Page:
Herbert pressured to do more against Stericycle

Nov 14 2013 - 5:34pm

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SALT LAKE CITY - Grass-roots organizers of an effort to close or remove a medical waste incinerator from south Davis County say Gov. Gary Herbert's study of potential health concerns associated with Stericycle is flawed and doesn't go far enough.

"We realize there is a severe lack of regulation, monitoring, funding and staff. It's appalling to find out Stericycle is pretty much regulating itself," Alicia Connell of Communities for Clean Air said of state efforts to regulate the North Salt Lake waste facility.  

Connell and representatives of Utah Physicians for Clean Air called on the governor to go beyond doing soil samples to probe the health impact of the plant. Speaking at a Thursday afternoon event at the Salt Lake County offices, they claimed the governor's study cherry-picks what it examines.

Dr. Brian Moench, head of the physicians group, called the governor's mandated study misguided. He said many of the smaller dioxin compounds generated from the facility don't stay in the soil and become vaporized. He said the smaller particles travel the longest distance and are the most dangerous.

"Stericycle emissions reach the total Wasatch Front. Data for cancer will be helpful, but it will be years. We can't wait several decades to decide whether this incinerator caused higher rates of cancer," Moench said.

Connell also vowed to push the issue beyond the governor's current focus.

"His study doesn't change the reality of the situation. Nothing has happened that will change that. We will do whatever it takes to make it happen," she said. She said soil samples won't show the impact of small emission particles on people impacted by the emissions, like a test of breast milk would.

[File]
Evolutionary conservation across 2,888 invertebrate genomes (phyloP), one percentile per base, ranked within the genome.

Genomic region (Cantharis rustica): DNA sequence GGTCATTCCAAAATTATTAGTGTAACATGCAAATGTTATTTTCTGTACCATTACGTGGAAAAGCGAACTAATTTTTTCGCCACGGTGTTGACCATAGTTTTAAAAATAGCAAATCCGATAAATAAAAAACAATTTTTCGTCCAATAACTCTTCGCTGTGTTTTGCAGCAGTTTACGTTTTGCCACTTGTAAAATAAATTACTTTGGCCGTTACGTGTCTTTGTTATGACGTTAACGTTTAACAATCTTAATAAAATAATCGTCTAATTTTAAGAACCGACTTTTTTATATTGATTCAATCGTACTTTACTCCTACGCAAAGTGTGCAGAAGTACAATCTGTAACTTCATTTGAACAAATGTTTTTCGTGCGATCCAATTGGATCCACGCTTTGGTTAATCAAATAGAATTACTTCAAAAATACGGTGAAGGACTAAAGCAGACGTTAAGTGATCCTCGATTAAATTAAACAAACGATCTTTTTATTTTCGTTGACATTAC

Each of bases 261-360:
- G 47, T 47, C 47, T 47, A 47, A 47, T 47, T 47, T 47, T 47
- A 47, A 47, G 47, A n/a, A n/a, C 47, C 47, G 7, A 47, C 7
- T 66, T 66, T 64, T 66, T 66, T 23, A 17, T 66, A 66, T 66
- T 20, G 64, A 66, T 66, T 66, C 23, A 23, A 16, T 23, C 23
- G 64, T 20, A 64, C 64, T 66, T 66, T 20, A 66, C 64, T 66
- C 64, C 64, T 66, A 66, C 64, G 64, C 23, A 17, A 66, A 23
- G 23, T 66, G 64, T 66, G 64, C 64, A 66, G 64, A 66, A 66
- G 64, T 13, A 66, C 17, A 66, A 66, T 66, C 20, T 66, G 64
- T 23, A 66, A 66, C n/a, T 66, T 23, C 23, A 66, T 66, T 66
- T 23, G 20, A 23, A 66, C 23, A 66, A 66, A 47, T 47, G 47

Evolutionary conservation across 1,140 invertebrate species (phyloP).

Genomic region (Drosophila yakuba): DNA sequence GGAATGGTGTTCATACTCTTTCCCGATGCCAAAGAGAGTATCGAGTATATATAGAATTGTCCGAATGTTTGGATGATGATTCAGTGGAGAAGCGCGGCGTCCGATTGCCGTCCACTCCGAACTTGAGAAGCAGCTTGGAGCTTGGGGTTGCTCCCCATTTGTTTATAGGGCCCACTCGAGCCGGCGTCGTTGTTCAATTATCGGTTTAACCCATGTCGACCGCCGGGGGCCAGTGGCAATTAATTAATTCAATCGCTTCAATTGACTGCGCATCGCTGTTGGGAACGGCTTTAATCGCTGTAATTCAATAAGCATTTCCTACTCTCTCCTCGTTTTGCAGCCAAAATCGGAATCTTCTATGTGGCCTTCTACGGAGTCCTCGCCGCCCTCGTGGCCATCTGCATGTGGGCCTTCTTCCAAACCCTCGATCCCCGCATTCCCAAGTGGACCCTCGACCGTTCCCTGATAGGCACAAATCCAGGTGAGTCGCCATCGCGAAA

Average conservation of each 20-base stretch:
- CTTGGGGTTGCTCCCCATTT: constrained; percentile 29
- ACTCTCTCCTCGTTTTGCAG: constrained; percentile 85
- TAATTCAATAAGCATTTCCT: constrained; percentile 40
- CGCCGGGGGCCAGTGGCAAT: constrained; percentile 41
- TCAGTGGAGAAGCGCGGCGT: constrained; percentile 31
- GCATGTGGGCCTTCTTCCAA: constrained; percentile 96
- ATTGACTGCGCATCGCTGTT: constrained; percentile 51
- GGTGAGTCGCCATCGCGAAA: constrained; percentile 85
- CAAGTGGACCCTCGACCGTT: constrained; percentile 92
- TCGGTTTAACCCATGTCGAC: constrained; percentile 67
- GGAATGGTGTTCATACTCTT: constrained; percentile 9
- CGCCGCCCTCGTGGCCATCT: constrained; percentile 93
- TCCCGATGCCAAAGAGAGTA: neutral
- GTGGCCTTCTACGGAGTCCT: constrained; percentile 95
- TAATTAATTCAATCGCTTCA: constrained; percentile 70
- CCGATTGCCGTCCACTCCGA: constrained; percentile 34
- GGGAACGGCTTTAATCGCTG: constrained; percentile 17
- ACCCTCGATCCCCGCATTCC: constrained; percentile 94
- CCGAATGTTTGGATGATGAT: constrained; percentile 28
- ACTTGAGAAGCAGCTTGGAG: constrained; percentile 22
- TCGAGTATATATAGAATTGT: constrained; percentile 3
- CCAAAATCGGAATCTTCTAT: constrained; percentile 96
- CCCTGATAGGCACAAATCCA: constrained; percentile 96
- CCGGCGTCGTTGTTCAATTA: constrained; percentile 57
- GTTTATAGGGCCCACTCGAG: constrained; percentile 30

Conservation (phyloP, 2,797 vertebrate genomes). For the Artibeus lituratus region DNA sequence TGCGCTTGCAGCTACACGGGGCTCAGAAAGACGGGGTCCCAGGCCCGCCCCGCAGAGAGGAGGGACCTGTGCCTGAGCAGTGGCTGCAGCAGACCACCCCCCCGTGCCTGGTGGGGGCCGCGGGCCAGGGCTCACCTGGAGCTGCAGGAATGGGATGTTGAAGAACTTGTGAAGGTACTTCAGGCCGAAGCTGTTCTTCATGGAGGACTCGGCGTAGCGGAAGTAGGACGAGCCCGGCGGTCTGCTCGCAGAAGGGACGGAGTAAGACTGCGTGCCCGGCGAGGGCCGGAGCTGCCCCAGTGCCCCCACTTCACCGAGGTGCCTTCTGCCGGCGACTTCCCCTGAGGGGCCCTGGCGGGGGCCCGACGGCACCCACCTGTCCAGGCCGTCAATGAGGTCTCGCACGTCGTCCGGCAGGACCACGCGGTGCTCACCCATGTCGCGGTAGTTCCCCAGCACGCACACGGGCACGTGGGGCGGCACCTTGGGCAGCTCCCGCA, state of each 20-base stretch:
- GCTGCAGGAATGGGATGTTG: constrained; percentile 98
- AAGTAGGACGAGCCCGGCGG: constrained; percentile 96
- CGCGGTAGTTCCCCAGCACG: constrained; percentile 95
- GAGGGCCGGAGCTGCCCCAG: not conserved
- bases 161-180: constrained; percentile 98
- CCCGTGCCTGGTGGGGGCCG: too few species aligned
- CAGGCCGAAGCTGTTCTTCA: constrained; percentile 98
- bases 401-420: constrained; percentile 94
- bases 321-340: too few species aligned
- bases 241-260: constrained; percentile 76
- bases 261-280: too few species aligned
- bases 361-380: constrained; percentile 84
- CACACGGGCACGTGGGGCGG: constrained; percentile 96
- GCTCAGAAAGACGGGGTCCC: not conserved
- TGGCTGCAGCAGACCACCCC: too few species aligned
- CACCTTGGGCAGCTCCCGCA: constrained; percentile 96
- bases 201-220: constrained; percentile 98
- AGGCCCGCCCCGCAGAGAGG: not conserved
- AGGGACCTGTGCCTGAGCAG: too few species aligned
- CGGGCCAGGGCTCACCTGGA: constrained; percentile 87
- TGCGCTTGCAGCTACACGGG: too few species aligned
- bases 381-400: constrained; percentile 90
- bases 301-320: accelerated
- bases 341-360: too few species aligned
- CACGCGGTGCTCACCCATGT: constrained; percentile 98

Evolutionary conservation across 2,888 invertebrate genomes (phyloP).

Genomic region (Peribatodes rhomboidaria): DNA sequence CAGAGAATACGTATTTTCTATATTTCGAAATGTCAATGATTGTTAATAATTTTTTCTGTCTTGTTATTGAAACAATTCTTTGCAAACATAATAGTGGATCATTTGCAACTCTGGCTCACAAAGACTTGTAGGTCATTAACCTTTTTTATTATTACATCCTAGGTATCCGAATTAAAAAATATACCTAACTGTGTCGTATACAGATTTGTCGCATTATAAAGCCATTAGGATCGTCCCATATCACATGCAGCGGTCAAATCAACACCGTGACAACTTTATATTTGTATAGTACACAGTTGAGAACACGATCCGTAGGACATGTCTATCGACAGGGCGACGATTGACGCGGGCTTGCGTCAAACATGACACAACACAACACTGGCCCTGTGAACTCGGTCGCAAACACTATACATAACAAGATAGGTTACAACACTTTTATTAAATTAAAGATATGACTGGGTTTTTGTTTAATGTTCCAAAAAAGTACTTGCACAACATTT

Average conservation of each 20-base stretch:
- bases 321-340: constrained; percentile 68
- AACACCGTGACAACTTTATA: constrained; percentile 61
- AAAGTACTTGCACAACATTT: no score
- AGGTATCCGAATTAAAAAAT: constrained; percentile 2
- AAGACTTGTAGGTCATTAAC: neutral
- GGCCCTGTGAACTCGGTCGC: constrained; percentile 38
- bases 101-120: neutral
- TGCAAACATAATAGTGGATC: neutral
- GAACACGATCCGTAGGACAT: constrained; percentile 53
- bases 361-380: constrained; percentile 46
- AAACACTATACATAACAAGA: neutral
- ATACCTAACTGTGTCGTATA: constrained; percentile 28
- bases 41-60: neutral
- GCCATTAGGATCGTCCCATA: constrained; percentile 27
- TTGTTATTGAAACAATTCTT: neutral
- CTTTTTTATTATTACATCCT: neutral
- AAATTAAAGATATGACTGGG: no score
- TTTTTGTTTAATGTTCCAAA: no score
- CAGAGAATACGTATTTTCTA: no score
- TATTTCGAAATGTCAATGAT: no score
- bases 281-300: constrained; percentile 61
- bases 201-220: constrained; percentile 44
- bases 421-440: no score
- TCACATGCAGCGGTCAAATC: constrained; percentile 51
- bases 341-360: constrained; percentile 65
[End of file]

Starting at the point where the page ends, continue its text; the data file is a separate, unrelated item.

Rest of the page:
She also said Herbert's emphasis is a bit bewildering given discussion about the company potentially moving from its North Salt Lake location.

"The governor told us and the North Salt Lake City Mayor (Len Arave) they had intentions of relocating.  Now all of a sudden he's doing a health study. What's his intent?" Connell asked.

Her comments came just hours after Herbert used a press conference to fend off criticism his study doesn't go far enough. He said state officials are monitoring emissions daily from Stericycle and he said he is very concerned about any health impact emissions from the plant might have.

The physicians group also read a letter they are sending to all of Stericycle's customers, asking them to stop sending their medical waste to the Illinois-based company.

Dr. Scott Poppen, a retired internist, said the first obligation of health care providers is to do no harm. He said it's ironic that hospitals, clinics and care facilities dispose of their waste to a company whose processes damage community health.

The state's Department of Air Quality issued Stericycle a notice of violation and order to comply on May 28 for multiple violations of its air quality operating permit. The order required Stericycle to take immediate action to bring operations into full compliance. Stericycle has contested many of the findings and the matter has been referred to an administrative law judge. 

The afternoon press conference also featured three separate companies that offer alternatives to incinerators in dealing with medical waste. Utah is one of the few states that still allow incineration of medical waste. Stericycle imports medical waste from eight Western states to its Davis County plant.

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